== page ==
There is a restaurant in London that does not put any prices on its menu ~ they simply ask patrons to pay what they think the experience and food was worth , if they think it was terrible, they can simply walk out without paying! The owners are so confident that their “product” is of such high quality that they are prepared to put their convictions to the test. The outcome….most patrons end up paying more than the price the owners would have put on the menu.
How confident are Human Capital consulting companies or internal HR consultants of the services they offer, and would they be prepared to only get paid for their services or receive their salary according to how their clients or internal customers felt they had received value adding and high quality services?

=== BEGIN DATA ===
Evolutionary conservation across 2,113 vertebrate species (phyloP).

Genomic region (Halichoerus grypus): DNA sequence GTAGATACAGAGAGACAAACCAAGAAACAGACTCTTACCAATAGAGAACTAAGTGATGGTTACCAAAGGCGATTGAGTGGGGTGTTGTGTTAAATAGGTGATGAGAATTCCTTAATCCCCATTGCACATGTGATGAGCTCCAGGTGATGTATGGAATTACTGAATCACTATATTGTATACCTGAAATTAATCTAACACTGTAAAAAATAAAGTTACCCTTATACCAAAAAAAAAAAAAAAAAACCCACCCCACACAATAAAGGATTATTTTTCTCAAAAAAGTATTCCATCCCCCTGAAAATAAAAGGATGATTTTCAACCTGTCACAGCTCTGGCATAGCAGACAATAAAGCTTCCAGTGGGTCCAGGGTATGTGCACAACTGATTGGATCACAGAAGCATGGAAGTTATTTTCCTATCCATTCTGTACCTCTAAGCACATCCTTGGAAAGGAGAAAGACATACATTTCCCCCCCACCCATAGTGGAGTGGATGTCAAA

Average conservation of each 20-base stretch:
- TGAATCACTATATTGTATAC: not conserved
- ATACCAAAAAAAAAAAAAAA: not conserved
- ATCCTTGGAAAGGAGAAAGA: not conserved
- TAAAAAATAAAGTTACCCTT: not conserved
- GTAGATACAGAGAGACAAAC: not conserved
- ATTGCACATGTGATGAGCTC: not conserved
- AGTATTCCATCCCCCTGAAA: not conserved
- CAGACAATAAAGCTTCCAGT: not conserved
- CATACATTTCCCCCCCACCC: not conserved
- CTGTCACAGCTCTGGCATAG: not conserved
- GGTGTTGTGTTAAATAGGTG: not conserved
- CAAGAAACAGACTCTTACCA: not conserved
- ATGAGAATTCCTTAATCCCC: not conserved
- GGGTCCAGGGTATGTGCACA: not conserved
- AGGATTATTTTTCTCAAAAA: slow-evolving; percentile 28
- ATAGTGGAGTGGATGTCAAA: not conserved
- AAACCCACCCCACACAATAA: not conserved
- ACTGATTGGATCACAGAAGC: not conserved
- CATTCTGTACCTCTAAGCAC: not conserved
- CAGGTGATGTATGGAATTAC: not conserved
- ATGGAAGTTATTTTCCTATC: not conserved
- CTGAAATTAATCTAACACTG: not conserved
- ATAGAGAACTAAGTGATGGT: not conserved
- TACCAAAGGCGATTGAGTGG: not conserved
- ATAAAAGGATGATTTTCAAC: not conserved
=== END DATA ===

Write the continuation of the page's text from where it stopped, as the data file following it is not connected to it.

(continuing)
Its an interesting question because I think many Human Capital service providers and internal consultants think they are adding value, but I’m not sure they would be prepared to put it to the ultimate test of letting the recipients of the service decide that. Is it because they lack confidence in their offerings or believe that non-HR folk don’t understand the real value of the service, offering or tool? Perhaps there is low levels of trust in HR to really make a difference beyond process efficiency ?
Back to the restaurant.. the chef may technically cook a meal to perfection, but that does not mean the patrons will like the food ~ a good chef is not only technically good, but understands what customers want. He blends technical perfection with client needs, in other words he accepts that the client might not recognise the value in being technically perfect, but adjusts to suite the need. In short he is in tune with the client.
To much HC work and consulting is done “out of tune” with the business requirements and if HR was the London restaurant, it would go out of business and the “HR Chefs” would not understand why.
Is anyone ready to take up the challenge of a “pay-for-value-perceived” HR consultancy or service provider?